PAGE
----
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Klamath Flows Dropped Without Endangered Species Agency Approval
Fish supporters say science is being compromised, salmon run will suffer
“Last year, the Hoopa Valley Tribe and federal scientists had to call on the Department of Interior to release more water from the Trinity River, a major tributary of the Klamath, to avoid a repeat of the 2002 fish kill. This was due to low Klamath flows,” stated Hoopa Tribal Chairman, Leonard Masten. “Now the BOR will again put politics before science by further reducing water for fish.” Masten went on to say the Klamath farmers received full water allocations last year, and drew down Upper Klamath Lake, which is critical habitat for endangered suckers. He stated that river flows have been low all year to reserve water for farmers this year.
Changing flows before obtaining approval under the Endangered Species Act is illegal and critics say it signals that BOR thinks NOAA fisheries, the agency tasked to protect endangered species, will simply rubber stamp their decision.“ NOAA’s job is to keep species from going extinct, not to protect farmers,” stated Councilwoman Hayley Hutt. “The new plan allows flows to be reduced to levels nearly as low as those that caused the Klamath fish kill. The river is being regulated as if it is in a perpetual drought, but the farmers are not.” She went on to say water was even pumped from wildlife refuges to try to refill the lake.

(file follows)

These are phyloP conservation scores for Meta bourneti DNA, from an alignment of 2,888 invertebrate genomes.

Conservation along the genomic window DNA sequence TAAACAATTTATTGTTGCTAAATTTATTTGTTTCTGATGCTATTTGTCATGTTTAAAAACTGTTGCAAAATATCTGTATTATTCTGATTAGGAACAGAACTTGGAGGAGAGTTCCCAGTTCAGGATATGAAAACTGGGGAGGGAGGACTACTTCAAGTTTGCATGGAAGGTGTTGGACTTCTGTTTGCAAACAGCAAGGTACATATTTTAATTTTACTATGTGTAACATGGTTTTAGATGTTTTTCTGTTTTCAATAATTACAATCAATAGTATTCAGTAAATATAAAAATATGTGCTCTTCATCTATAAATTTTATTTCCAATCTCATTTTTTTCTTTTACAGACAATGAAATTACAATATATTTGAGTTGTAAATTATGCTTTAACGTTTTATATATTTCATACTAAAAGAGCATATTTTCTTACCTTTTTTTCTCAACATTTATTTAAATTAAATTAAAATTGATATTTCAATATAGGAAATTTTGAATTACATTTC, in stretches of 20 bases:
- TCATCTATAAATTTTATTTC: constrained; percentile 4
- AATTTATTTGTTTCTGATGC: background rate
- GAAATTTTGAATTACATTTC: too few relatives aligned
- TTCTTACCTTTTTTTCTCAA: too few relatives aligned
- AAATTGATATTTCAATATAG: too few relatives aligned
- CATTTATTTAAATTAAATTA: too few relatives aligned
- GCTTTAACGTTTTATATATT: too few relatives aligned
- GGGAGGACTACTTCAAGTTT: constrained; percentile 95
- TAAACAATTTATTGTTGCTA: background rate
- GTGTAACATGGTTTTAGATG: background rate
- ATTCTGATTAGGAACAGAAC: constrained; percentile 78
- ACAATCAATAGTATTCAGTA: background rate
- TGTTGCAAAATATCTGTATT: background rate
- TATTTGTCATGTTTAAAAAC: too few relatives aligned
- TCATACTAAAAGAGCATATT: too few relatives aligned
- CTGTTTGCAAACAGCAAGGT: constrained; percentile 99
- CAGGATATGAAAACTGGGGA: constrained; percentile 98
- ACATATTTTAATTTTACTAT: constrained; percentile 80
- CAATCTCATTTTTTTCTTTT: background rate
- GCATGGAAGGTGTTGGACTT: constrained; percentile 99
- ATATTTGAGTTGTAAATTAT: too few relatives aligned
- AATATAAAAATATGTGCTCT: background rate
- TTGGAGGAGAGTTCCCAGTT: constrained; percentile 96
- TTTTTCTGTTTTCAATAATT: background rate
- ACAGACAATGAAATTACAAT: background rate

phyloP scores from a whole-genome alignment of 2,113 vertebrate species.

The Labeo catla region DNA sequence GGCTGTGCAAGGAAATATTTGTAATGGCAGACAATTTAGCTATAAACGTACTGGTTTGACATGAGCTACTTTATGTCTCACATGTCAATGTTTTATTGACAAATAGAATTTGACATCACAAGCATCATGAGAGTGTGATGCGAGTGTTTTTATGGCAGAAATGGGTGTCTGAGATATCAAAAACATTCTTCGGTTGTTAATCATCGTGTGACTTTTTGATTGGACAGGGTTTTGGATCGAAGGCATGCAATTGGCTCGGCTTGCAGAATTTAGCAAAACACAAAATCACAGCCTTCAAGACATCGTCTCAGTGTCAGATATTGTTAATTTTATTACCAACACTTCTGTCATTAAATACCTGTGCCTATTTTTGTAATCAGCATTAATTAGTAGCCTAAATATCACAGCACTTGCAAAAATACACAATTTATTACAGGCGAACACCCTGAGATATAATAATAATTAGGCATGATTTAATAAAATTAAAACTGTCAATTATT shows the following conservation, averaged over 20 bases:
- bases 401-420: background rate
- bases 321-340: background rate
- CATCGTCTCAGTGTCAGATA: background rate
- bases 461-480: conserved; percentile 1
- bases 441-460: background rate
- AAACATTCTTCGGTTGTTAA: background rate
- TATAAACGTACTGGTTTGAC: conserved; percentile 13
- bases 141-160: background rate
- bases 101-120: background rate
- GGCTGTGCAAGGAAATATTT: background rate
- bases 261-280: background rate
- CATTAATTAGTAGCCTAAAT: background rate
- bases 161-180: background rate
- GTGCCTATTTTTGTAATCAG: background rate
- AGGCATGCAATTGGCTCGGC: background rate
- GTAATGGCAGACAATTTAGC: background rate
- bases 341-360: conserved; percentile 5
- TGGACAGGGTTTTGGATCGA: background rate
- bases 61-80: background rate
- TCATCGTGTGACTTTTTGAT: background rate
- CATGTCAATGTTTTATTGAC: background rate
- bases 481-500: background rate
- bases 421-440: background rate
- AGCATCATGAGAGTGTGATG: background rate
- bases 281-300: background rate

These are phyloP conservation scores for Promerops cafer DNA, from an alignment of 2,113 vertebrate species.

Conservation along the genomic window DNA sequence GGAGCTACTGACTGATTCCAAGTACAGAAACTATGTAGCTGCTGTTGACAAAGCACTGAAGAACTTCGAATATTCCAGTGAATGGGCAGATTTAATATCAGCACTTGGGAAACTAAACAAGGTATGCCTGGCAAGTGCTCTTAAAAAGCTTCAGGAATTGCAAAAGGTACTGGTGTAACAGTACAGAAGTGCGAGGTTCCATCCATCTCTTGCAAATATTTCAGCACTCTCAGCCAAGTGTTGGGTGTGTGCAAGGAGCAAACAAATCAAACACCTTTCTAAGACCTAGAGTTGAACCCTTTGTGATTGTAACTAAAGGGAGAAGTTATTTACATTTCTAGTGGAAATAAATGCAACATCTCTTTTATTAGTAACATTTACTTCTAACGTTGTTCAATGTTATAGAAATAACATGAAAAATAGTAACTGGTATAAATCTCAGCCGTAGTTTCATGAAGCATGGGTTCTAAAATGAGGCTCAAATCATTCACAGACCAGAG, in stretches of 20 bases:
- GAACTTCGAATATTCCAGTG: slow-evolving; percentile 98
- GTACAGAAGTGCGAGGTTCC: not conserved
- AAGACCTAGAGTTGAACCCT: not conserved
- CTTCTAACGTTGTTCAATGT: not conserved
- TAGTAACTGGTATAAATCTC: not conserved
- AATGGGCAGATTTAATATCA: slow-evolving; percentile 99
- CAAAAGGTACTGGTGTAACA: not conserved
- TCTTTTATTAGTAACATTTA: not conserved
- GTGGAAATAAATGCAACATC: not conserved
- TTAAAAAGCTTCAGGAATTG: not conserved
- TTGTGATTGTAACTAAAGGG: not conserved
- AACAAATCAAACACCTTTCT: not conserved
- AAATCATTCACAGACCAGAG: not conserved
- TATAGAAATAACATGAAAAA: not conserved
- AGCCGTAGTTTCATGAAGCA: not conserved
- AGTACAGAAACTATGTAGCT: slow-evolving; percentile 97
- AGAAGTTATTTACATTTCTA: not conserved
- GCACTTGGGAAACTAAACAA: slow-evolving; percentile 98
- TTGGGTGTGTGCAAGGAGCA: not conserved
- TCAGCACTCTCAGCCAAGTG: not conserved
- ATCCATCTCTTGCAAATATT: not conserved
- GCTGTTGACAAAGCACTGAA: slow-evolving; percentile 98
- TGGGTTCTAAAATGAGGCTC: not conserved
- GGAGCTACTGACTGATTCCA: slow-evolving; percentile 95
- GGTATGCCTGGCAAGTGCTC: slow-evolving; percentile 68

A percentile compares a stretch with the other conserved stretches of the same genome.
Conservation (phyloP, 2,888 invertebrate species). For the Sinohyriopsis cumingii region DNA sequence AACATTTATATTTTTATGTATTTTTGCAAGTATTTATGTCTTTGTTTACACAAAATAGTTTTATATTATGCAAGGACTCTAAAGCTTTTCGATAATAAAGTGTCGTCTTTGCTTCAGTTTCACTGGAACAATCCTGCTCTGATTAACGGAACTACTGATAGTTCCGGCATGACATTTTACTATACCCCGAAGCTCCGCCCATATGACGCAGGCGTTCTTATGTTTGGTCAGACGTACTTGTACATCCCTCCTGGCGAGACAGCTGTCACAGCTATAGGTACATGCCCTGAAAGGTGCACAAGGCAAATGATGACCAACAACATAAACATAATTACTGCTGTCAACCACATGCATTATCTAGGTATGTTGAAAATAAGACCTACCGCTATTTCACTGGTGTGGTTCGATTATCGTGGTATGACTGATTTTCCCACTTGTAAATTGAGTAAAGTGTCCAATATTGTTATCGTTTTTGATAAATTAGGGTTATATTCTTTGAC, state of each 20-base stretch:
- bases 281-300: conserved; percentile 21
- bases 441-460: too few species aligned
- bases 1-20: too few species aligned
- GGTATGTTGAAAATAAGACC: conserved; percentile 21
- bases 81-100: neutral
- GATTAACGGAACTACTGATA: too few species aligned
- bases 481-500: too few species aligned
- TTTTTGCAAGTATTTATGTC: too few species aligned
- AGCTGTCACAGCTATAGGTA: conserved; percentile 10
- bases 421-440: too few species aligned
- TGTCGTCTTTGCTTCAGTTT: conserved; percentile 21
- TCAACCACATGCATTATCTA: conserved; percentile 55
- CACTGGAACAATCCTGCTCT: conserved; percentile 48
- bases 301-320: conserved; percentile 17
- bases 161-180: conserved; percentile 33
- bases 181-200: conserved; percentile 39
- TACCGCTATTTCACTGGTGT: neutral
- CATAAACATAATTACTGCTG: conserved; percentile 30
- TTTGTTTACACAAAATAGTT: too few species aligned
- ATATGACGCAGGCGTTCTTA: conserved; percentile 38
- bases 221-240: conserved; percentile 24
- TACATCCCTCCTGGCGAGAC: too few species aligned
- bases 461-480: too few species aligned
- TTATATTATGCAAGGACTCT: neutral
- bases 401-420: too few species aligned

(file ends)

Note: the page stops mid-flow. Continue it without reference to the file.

At the heart of the decision is a proposal by the politically savvy Klamath Project farmers to take more of the Klamath River’s water. In 2001 flows for farmers were reduced to aid endangered fish populations during a drought. This decision was soon overturned by the Bush administration despite the warnings of scientists. The next year over 60,000 salmon died in the Klamath due to low flows, devastating Native American communities and leading to years of commercial fishing disasters in the west. Recently, the government and some Klamath stakeholders proposed similar flows as part of the Klamath Basin Restoration Agreement, a water agreement that was tied to Klamath dam removal legislation. This legislation has not moved forward.
“After the fish kill millions were invested in the Klamath and Trinity Rivers to restore salmon. These efforts made last year’s record run of salmon possible,” stated Masten. “Now the BOR proposes undoing these efforts by lowering flows. This could return us to the economic disasters and water wars of the past.